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It wasn’t supposed to be like this.

A couple of years ago, Tyler Parsons was the cream of the crop. He was #1 in the FlamesNation prospect rankings. He took a bit of a tumble his first pro season, but still landed at a very respectable 8th last year.

The skid hasn’t stopped. Tyler Parsons comes in at 12th in our 2019 prospect rankings, and the pressing question is this: will he be able to turn it back around or will he be the next in a long line of failed Calgary Flames goalie prospects?

How did we get here? 

Parsons has come a long way since his days in Chesterfield, Michigan. He burst onto the scene in the Ontario Hockey League as an undrafted goalie in 2014-15 for the London Knights. Between that point and getting drafted 54th overall in the 2016 NHL Draft, he (and the rest of the Knights) won the OHL Championship and the Memorial Cup, with Parsons being named the top goaltender during that time.

As a follow-up, he went out and backstopped Team USA to a gold medal at the World Juniors. Everything was coming up Milhouse. Then, he turned pro.

His first season was derailed by injuries, and he was never able to get his footing again in the ECHL. He played 28 games for Kansas City, and managed to get into seven games with the Stockton Heat, but the numbers weren’t anything to write home about.

Instead, the major story was after the season. Parsons opened up about his mental health struggles, in an honest and earnest admission about the challenges he was facing. It was a very brave admission and was the kind of story which felt like it could fuel him to a return to his junior greatness.

It was not meant to be. This season was even rockier for him, as he didn’t end up playing enough games to be qualified statistically on the AHL’s goaltending leaderboard.

Stats, numbers, and everything therein 

On the bright side, Parsons found himself squarely in the American Hockey League, no longer having to endure the conditions of the ECHL.

On the other hand, the numbers were not kind to him.

Parsons played 20 games for the Heat, and came away with a .898 SV%. There are two ways to look at that. The first is that as standalone stats, those aren’t pretty. However, digging deeper, there is reason to not lose faith in Parsons.

The majority of those games came in the 2019 calendar year, because 2018 was the year that was completely swallowed up by injuries. The first 10 games Parsons played last season, he was below .900 SV% half the time.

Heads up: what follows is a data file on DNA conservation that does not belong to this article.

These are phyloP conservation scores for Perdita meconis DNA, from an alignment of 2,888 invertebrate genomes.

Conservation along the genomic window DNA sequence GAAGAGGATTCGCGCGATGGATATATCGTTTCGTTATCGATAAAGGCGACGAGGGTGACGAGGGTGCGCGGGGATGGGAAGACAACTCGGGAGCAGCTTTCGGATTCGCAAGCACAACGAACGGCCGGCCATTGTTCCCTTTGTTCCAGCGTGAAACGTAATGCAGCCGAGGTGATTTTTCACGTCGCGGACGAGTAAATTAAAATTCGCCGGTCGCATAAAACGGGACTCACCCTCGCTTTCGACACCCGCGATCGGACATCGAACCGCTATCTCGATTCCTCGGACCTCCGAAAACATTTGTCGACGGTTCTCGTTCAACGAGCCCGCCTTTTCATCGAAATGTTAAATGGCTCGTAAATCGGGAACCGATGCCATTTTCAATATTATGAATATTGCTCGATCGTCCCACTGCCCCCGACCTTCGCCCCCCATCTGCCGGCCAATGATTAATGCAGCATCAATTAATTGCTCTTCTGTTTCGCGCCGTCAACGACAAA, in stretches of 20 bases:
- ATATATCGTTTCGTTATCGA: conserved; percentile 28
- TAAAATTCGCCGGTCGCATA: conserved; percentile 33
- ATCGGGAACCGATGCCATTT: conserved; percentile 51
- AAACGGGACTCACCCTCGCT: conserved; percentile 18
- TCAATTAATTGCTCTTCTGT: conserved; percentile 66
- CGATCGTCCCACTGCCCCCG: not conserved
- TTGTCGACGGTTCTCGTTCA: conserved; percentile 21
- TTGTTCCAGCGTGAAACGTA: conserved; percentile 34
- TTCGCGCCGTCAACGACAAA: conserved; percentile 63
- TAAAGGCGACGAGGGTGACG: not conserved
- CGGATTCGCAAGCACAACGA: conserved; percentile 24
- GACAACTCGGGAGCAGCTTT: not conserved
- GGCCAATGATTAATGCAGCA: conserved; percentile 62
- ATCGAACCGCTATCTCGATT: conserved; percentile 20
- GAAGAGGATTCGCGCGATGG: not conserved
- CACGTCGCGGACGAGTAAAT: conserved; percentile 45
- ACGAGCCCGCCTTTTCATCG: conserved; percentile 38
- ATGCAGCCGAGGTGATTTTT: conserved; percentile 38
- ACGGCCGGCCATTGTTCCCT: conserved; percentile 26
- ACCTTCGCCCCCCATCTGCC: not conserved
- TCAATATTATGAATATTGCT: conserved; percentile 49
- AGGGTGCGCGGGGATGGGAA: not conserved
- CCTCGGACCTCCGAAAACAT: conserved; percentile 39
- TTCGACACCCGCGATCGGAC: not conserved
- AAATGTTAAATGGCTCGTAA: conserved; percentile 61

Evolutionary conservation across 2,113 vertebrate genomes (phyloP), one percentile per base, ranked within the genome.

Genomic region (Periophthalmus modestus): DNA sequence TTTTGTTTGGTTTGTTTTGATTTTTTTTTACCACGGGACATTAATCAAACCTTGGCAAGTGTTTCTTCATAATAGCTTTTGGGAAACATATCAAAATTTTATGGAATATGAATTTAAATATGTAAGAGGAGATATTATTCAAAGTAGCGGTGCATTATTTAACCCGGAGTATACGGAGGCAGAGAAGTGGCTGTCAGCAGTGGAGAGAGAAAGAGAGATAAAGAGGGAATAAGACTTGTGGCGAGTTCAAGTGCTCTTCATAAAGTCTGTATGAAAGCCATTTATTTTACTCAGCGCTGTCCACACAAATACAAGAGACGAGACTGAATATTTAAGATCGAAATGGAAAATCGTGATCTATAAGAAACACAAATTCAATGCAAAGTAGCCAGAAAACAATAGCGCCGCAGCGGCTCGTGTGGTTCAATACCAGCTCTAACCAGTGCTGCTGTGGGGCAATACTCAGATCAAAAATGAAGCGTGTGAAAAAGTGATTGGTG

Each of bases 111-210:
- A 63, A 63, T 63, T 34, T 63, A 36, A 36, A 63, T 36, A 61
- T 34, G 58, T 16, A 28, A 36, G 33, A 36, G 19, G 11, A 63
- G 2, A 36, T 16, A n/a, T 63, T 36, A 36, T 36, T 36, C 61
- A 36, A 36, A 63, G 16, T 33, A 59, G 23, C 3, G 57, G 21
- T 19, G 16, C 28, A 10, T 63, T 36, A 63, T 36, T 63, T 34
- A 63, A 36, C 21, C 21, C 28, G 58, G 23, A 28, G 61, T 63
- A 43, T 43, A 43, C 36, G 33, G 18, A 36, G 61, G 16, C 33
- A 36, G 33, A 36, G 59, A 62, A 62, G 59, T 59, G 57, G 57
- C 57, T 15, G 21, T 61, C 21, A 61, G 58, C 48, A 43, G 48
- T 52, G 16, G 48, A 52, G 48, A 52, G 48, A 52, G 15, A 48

However, the later games proved more encouraging (as they also did for Gillies, the defenders of the Stockton Heat, and generally the team as a whole). He went above .900 SV% eight of his last 10 games, and looked pretty okay doing so.

All of this is to say that Parsons may be able to get his mojo back, or he may not. There’s no way to tell from his sample size.

Those in the know 

An encouraging sign is that the coaching staff down in Stockton believe that Parsons could be ready for a big season. Per head coach Cail MacLean:

He’s very hard-working. He’s got a lot of habits that makes for a good pro hockey player. He has had some bad luck in terms of injuries and missing some time, but at the same time I think he’s carried himself through it very well and though his numbers don’t reflect it, I feel his brand of hockey – what’s he’s done to understand how his game can apply to the pro level, and how he’s worked with Colin Zulianello…to make sure that he evolves his game, and I think he’s done a good job of that – so I think he’s really primed to be in a good position. And I thought that he looked good in development camp, so I have a lot of confidence in Tyler as a person and as a player and a lot of that is in the foundation of his work ethic.

He also mentioned that it’ll be important for Parsons to play consistently, but figuring that out is a part of a larger conversation between Stockton and Flames management after training camp.

On the horizon

Parsons kind of needs a big season to show the Flames there was merit in selecting him 54th back in 2016. Will he be able to do it? The heart wants to say yes, but the brain says “show me first.”

He’s an easy kid to root for, as alluded to by MacLean. It would be great to see him succeed this year. Not only because he’s a Flames prospect, but just because it would be awful to see injuries and personal demons rob such a great junior goaltender of a pro career.

Previously

#20 – Lucas Feuk #19 – Josh Nodler
#18 – Linus Lindstrom #17 – Carl-Johan Lerby
#16 – Artyom Zagidulin #15 – Demetrios Koumontzis
#14 – Dustin Wolf #13 – Eetu Tuulola


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